Monday, 7 November 2011

ACS AET62 Fingerprint Reader and C#

I'm currently trying to interface to an ACS AET62 Fingerprint Reader from C#. The reader comes with an SDK, along with what appear to be extensive example applications. However, the applications contain bugs which the documentation does not help to resolve. I thought I would record the bugs I have found, and how I have resolved them.

ABSEnroll has a ref int parameter which is returned as a pointer to an ABS_BIR structure. This is declared in the provided BSTypes.cs file as containing a header followed by 2560 bytes of data. Unfortunately, this is not correct - it contains a header followed by up to 2560 bytes of data. The actual length of the whole structure (including the header) is contained in the first uint Length member of the structure.

This kind of variable length structure is quite common in C++, but there is no built-in way to marshal it correctly in C#.

The code provided in the SDK just calls Marshal.PtrToStructure on it - this will run off the end of the allocated memory, and assign garbage to the last (should be unused) bytes of the ABS_BIR structure. That's sort of OK in a 32-bit operating system (it is unlikely to try to access memory that doesn't exist), but in a 64-bit one with properly protected memory, it may well throw an exception.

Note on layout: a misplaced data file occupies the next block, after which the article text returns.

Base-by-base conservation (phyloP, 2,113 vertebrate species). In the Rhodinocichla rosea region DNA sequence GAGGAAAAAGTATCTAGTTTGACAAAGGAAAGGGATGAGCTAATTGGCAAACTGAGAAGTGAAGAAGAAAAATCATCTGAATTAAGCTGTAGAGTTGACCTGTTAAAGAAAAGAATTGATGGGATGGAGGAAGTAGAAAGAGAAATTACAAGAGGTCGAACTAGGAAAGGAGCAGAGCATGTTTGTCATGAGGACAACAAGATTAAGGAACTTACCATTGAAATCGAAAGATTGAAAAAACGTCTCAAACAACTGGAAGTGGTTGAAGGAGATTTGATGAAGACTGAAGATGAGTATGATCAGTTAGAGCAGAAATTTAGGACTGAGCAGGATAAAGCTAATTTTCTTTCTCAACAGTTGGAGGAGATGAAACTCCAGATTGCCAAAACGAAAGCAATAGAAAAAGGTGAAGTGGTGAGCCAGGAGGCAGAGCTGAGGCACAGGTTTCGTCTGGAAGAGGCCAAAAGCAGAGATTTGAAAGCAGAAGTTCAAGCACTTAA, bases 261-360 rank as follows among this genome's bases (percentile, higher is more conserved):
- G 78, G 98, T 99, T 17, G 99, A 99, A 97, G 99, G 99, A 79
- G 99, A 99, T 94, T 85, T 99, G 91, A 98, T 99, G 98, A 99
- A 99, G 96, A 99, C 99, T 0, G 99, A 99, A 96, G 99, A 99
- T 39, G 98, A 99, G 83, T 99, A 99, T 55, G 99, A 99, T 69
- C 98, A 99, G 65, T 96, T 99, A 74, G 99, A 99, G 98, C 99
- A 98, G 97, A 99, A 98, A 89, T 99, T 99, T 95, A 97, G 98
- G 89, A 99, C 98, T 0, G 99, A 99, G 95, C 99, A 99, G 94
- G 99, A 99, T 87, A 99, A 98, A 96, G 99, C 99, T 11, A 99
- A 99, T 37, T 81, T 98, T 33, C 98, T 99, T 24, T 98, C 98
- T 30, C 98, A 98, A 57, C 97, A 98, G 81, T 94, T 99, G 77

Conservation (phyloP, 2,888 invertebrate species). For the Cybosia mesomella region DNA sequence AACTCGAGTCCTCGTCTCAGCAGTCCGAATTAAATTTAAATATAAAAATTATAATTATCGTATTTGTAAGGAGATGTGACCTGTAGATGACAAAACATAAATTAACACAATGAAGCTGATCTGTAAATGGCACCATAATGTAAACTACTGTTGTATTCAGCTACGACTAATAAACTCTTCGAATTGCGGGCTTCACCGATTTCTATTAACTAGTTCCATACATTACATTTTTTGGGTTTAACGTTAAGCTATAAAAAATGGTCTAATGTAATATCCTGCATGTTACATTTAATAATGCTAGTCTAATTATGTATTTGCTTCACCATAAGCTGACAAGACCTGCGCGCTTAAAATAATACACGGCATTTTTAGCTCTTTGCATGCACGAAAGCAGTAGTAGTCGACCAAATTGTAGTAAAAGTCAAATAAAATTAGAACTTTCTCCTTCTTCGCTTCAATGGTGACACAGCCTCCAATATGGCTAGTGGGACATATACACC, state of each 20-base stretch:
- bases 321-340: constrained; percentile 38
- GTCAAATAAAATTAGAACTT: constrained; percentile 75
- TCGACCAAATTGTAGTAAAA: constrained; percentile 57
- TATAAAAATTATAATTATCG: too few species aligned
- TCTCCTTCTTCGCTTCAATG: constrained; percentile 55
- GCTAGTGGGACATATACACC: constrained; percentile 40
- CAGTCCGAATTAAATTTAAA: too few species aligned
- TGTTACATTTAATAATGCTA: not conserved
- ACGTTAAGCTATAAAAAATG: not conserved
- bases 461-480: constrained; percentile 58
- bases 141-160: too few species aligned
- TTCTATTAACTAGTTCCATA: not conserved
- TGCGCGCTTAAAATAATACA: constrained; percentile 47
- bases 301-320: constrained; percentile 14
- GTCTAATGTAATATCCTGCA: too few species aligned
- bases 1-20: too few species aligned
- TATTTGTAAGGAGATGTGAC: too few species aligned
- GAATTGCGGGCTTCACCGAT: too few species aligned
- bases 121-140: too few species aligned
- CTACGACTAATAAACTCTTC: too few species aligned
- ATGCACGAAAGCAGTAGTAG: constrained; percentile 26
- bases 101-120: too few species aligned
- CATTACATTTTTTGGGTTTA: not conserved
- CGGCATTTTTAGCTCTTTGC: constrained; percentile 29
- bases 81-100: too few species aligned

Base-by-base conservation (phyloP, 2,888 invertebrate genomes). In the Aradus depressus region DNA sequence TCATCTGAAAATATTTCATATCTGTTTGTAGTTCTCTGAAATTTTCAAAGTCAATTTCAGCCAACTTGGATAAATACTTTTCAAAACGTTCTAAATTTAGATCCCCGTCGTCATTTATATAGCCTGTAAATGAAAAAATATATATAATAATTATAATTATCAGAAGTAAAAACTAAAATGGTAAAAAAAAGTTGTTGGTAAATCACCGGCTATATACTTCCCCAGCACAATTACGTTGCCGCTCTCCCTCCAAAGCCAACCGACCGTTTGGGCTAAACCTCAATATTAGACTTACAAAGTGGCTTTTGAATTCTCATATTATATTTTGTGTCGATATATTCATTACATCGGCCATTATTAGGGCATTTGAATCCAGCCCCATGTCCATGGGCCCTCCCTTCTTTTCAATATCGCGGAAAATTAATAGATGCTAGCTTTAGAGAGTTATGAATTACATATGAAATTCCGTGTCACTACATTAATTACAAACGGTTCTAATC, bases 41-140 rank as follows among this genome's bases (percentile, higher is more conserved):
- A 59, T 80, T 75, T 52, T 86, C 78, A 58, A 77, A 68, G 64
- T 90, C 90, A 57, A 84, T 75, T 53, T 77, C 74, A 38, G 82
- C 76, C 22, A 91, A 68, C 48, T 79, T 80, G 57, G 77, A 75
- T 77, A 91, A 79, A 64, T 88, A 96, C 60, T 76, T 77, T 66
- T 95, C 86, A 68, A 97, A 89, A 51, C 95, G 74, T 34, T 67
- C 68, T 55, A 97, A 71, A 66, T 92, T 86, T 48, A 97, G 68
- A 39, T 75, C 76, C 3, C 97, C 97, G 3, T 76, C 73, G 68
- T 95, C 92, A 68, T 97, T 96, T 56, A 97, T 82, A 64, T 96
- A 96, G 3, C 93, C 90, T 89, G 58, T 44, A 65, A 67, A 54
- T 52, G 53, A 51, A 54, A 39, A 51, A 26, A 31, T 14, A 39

The correct way to marshal the structure is in two parts - first marshal the header part with Marshal.PtrToStructure, then allocate the data byte array to the length therein (first subtracting the length of the header itself), and use Marshal.Copy to copy the remainder.

ppEnrolledTemplate = new BSTypes.ABS_BIR();
BSTypes.ABS_BIR_HEADER hdr = (BSTypes.ABS_BIR_HEADER) Marshal.PtrToStructure(ptr, typeof(BSTypes.ABS_BIR_HEADER));
ppEnrolledTemplate.Header = hdr;
int hdrlen = Marshal.SizeOf(hdr);
int bodylen = (int)(hdr.Length - hdrlen);
ppEnrolledTemplate.Data = new byte[bodylen];
Marshal.Copy(new IntPtr(tset + hdrlen), ppEnrolledTemplate.Data, 0, bodylen);

ABSVerify takes a reference to an IntPtr which is represented in C++ as **ABS_BIR - it is supposed to be an array of pointers to ABS_BIR. The example code provided just passed one ABS_BIR - it used Marshal to allocate a chunk of global memory and marshal the structure into it. The resulting IntPtr was passed as the ref parameter. This is all very fine if you only want to verify a single fingerprint, but if you want to determine which of a list of fingerprints is being scanned (as I did), it is no help at all.